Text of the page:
The result is great fun and whilst Wegener is over the top as usual, it’s all part of the fun – he does indeed heighten the melodrama. Terry is a very effective damsel in distress and the Ingram’s supervision brings out the best in all his players. Laurent Pigeolet’s score adds a lot of flavour, inventive piano that works well with the creeping unreality of the evil professor’s emotional invasion of the couple’s real world.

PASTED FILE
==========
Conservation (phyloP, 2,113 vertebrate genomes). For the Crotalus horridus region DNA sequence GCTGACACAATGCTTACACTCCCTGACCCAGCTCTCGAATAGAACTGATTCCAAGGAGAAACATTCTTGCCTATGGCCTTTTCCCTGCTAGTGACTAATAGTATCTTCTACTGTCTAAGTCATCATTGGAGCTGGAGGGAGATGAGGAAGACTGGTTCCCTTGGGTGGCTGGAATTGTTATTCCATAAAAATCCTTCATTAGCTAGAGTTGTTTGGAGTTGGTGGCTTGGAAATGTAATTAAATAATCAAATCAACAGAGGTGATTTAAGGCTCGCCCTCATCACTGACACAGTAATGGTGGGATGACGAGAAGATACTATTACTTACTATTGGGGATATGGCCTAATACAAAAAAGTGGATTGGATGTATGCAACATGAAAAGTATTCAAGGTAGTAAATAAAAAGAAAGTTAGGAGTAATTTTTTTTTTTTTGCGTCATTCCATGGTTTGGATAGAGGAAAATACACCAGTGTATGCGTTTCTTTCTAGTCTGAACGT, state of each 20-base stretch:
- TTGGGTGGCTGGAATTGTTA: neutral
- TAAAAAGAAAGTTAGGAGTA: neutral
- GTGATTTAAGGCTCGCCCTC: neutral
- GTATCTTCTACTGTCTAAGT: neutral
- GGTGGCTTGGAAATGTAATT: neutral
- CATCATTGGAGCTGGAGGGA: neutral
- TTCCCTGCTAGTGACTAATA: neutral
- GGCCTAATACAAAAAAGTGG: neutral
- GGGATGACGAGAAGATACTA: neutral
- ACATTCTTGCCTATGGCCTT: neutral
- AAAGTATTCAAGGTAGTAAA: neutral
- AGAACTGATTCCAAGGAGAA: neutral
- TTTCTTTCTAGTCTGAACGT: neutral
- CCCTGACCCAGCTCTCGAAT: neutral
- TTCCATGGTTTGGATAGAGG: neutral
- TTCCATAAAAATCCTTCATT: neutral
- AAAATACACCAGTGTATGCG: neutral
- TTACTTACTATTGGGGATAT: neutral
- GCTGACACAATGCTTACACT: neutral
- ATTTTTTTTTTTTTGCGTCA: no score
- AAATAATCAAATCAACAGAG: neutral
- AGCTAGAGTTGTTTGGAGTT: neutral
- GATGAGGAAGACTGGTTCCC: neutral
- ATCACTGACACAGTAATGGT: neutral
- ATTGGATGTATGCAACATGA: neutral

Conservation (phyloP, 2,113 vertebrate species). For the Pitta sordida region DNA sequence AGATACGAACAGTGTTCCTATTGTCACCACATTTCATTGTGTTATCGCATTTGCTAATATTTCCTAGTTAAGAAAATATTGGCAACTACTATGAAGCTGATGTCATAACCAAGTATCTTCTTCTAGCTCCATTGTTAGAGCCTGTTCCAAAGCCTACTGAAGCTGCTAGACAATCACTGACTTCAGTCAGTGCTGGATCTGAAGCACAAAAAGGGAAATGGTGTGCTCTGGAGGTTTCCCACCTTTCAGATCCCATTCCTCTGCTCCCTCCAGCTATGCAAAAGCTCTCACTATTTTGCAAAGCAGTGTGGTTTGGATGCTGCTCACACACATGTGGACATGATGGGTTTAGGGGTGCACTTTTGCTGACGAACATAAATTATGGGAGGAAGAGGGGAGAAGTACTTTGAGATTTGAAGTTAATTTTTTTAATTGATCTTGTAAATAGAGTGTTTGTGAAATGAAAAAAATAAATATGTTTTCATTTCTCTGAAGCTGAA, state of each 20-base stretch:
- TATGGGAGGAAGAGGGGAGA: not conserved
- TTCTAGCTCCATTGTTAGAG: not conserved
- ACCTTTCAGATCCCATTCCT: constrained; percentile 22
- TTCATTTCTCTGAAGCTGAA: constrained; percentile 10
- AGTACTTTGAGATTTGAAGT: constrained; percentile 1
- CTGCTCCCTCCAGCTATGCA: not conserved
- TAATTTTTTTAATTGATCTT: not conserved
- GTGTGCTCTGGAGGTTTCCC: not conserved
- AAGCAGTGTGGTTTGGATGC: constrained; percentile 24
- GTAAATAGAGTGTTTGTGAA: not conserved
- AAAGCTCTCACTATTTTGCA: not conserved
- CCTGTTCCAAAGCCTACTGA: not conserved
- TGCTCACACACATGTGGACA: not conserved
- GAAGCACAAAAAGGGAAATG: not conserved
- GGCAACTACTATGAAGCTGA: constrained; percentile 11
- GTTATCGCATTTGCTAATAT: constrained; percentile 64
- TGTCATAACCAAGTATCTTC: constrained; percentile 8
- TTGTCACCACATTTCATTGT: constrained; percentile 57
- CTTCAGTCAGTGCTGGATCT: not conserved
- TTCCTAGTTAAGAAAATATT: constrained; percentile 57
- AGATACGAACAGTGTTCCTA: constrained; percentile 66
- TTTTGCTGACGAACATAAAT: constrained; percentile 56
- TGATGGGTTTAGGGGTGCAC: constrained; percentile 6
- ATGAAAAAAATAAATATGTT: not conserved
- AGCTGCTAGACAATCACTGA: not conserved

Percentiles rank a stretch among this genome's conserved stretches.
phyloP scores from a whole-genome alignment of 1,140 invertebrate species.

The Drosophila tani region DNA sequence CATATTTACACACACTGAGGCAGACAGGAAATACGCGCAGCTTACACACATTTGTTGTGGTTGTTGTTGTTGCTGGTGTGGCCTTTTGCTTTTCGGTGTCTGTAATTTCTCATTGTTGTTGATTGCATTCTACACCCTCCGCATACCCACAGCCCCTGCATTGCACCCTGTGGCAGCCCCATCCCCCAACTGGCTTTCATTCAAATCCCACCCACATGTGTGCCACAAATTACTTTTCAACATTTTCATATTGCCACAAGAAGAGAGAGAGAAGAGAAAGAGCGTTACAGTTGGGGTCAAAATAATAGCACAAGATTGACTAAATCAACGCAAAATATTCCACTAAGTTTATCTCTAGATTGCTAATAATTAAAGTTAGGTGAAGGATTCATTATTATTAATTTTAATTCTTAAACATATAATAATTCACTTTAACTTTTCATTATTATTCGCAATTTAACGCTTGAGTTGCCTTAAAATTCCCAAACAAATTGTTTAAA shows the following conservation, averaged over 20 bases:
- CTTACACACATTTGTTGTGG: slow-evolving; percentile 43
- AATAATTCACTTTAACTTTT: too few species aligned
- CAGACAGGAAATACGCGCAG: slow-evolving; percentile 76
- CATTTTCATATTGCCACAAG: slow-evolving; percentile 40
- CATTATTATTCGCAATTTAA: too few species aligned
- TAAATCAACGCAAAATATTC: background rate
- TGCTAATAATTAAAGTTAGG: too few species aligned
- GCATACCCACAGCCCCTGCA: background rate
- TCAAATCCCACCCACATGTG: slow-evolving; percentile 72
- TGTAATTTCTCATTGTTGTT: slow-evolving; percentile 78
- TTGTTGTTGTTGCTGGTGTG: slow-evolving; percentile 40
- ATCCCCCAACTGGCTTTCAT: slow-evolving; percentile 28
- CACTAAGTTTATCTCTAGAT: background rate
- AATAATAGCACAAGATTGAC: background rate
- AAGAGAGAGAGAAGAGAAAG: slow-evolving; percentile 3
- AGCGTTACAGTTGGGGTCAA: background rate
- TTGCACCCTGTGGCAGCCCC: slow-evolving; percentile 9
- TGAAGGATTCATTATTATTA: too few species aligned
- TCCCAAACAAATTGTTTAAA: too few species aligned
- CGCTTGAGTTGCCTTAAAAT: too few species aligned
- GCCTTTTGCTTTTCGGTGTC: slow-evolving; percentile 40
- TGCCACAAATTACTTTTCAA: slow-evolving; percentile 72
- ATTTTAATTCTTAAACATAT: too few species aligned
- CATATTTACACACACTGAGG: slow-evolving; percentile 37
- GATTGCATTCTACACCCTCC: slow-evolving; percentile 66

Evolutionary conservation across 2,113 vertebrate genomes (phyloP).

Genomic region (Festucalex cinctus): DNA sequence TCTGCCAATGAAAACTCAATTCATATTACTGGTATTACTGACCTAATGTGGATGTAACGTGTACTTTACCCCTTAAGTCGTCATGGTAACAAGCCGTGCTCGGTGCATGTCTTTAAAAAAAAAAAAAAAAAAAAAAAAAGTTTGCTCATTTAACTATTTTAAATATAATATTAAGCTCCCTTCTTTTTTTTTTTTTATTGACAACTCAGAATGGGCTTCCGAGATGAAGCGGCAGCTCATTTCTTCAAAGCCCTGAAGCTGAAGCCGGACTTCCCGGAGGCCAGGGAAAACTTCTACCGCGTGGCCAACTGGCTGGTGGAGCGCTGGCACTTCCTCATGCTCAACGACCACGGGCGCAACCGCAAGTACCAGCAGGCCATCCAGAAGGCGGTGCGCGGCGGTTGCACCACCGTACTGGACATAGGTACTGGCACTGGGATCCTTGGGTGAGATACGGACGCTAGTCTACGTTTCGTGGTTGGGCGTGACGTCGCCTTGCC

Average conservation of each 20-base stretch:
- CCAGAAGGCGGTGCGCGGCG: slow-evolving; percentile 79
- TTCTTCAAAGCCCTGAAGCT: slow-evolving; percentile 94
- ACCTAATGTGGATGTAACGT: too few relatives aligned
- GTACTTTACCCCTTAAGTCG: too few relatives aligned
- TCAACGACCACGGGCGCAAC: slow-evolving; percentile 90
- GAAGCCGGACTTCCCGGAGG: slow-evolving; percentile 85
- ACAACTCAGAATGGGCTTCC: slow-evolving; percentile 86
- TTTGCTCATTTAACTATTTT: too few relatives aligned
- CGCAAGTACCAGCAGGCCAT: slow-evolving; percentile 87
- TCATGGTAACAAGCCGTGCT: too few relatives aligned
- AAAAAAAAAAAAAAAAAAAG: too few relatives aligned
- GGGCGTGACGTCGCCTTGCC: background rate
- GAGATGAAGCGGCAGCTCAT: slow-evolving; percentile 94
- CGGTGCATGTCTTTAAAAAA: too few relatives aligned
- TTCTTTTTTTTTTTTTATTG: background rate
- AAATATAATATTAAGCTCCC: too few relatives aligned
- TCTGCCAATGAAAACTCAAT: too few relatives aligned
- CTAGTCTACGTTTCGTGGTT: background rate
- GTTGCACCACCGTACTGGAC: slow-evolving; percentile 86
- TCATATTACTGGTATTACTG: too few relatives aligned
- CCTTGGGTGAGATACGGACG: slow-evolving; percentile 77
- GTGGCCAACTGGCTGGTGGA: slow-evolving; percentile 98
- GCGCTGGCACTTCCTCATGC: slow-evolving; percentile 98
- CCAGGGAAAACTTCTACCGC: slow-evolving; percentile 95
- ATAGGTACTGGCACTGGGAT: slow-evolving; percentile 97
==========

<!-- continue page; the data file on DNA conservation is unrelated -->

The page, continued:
Iván Petrovich and Alice Terry

The restoration has the flaws of the material and lacks the clarity you’d expect from a 35mm source with digital cleaning – we are so spoilt these days – but it looks like what it is, a direct copy from 16mm. The 2010 Warner Archive DVD is still to be found on eBay and other places and whilst it’s claimed as 88 minutes it’s 80 and as I say at the tope the same cut… probably!


Some copies of this Blu-ray are for sale on eBay, it’s not cheap but it is different.